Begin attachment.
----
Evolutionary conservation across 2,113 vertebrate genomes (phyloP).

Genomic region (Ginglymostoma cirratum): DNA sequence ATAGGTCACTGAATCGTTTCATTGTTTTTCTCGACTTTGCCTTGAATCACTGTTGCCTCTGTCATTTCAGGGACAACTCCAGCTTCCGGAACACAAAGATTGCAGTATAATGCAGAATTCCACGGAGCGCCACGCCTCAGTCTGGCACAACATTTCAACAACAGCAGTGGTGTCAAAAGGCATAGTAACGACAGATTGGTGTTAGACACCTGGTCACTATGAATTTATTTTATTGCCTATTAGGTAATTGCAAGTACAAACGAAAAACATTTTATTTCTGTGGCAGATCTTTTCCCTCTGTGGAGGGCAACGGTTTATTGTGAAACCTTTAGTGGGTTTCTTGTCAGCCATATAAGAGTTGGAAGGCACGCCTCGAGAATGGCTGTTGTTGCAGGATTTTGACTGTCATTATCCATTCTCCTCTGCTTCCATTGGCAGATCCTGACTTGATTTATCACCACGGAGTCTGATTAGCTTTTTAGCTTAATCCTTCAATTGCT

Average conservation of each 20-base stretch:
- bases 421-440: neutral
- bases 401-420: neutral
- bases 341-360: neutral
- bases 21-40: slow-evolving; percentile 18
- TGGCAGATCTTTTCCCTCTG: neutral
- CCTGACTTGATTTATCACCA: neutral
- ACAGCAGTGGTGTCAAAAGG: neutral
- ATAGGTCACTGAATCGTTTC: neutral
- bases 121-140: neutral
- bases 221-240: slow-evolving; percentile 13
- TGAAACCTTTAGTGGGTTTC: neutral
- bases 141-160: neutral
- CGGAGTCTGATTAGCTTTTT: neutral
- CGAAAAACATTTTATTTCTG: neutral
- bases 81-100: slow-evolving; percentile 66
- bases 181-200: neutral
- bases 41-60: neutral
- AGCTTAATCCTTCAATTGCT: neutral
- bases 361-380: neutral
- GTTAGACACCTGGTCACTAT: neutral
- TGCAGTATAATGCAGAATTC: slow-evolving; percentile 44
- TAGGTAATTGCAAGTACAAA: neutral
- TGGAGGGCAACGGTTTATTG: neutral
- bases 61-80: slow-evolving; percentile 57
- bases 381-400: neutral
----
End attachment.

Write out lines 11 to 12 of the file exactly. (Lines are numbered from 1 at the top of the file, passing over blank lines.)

- ATAGGTCACTGAATCGTTTC: neutral
- bases 121-140: neutral